“It isn’t holistic and and it isn’t universal,” said Obed. He called the climate change file “really hard,” and that in order to implement the ITK strategy “upwards of 10 federal governments” need to come together.
WATCH | Natan Obed describes how daily life has changed, just in his own lifetime:
Working with the federal government has resulted in some success for the Inuit: Obed pointed to suicide prevention and eliminating tuberculosis as two places the sides have made strides. But working through climate change has proved to be a different beast, and even small victories get dragged down in the details.
“It’s usually with terms and conditions that we have to figure out how to manoeuvre through in a way that isn’t simple,” said Obed.
“There is a lot of time that we spend at ITK and in Inuit Nunangat land claim regions trying to figure out how to take advantage of piecemeal programs that then takes us away from working on the larger picture and trying to to implement a larger picture.”
Time is of the essence
Time is a precious commodity in these circumstances, with the ice literally thinning underfoot.
“Climate change is rapidly rendering our knowledge invalid,” Obed said, with oral knowledge prior to the 1970s not able to be used in the same way, such as how to navigate on the ice that serves as Inuit highways for much of the year.
There’s also a sense of loss at witnessing the changes in the surrounding environment, and the weight that knowing while humans may be able to adapt, some species, such as caribou or Arctic char, might not be able to do the same.
“These are the types of things that we are confronting as a society,” he said. “And it’s a really difficult time to navigate through.”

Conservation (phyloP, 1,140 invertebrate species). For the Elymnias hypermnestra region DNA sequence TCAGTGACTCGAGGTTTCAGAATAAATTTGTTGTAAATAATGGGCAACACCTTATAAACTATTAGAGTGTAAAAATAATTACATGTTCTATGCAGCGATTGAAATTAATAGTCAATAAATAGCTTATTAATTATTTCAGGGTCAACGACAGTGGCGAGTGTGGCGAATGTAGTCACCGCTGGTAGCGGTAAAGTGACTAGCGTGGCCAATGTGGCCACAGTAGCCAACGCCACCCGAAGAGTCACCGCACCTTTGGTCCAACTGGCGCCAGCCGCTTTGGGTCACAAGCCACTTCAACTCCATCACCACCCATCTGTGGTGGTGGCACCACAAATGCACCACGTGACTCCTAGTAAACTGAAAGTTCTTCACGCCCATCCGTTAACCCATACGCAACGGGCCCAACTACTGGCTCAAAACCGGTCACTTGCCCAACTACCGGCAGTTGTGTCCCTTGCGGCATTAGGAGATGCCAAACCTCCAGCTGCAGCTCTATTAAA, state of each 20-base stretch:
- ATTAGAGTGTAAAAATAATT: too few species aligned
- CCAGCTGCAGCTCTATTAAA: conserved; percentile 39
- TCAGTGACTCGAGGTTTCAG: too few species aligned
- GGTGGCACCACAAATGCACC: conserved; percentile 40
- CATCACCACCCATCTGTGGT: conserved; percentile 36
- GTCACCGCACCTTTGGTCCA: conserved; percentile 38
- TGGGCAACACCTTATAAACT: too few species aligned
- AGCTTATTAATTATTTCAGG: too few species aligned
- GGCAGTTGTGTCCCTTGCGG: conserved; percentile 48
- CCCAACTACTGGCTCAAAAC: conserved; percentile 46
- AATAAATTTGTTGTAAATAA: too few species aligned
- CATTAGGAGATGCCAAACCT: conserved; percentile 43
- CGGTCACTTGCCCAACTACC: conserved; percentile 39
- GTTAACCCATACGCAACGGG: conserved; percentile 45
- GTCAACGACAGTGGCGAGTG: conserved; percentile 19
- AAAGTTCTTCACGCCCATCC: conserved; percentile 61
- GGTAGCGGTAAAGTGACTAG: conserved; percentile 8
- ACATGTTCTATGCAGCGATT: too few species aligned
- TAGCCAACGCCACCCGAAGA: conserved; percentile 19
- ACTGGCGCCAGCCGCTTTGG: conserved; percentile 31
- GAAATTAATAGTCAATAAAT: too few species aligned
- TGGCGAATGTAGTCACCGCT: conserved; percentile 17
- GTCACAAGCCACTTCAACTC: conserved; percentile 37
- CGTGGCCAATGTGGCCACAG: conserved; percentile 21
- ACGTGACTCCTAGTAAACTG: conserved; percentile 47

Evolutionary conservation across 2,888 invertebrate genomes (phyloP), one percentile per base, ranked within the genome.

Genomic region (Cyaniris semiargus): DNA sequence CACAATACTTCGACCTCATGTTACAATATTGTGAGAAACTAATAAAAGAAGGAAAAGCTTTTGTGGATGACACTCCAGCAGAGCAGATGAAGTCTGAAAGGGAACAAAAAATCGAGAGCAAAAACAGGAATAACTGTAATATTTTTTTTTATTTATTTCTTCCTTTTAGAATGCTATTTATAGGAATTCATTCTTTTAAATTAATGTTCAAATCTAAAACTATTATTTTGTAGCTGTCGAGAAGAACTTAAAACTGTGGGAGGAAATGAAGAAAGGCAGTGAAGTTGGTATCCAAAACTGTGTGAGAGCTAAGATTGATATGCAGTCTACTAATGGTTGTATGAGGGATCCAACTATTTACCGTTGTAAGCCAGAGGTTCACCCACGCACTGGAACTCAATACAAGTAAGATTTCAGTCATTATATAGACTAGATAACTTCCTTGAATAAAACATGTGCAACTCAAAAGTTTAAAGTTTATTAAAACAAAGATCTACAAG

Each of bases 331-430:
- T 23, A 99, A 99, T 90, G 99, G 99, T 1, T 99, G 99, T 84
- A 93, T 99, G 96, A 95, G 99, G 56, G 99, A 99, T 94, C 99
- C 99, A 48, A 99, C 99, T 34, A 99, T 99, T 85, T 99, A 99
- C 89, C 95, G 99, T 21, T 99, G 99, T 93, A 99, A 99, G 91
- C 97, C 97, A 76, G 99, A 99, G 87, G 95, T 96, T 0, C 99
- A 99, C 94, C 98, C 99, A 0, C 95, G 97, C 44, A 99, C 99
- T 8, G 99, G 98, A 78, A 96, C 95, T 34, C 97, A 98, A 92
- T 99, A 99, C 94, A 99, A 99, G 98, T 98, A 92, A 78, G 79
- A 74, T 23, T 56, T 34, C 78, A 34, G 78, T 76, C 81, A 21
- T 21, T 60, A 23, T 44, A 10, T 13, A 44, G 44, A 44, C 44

It could be easy to despair at this point. Obed, with two young sons growing up in Iqaluit, can’t wrap his head around what their world will look like when they reach his age.
But Obed said he still finds hope. “Inuit are resilient,” he said.
Add to that, active and engaged, particularly with scientific communities. The social enterprise SmartICE has won worldwide recognition for its marriage of Western science and Inuit knowledge that helps keep people safe. ITK announced earlier in May it is also embarking on a new research program with international partners to focus on changing Arctic ecosystems.
“The work that we do at the national level and the work we do engage in the international community helps tell that story, but also demands action,” Obed said.
Obed will continue to advocate, particularly on that international stage: he was part of the Canadian delegation to the United Nations 2015 summit that established the Paris Agreement, a global landmark for climate change. Barring any pandemic disruptions, he’ll be at the next edition of that conference, set for Scotland in the fall.
But even in those high-profile arenas, he said there’s still a lot of work to be done to elevate the voices of Indigenous people, who are often at the forefront of change, but not in the driver’s seat.
“There are a number of different peoples globally that are seeing the worst effects of climate change already. And it only makes sense to have our voices heard.”
Thin Ice is a special CBC series about the changing climate along Labrador’s north coast, and the Indigenous-led responses arising from it. Read more in this series here.
Read more from CBC Newfoundland and Labrador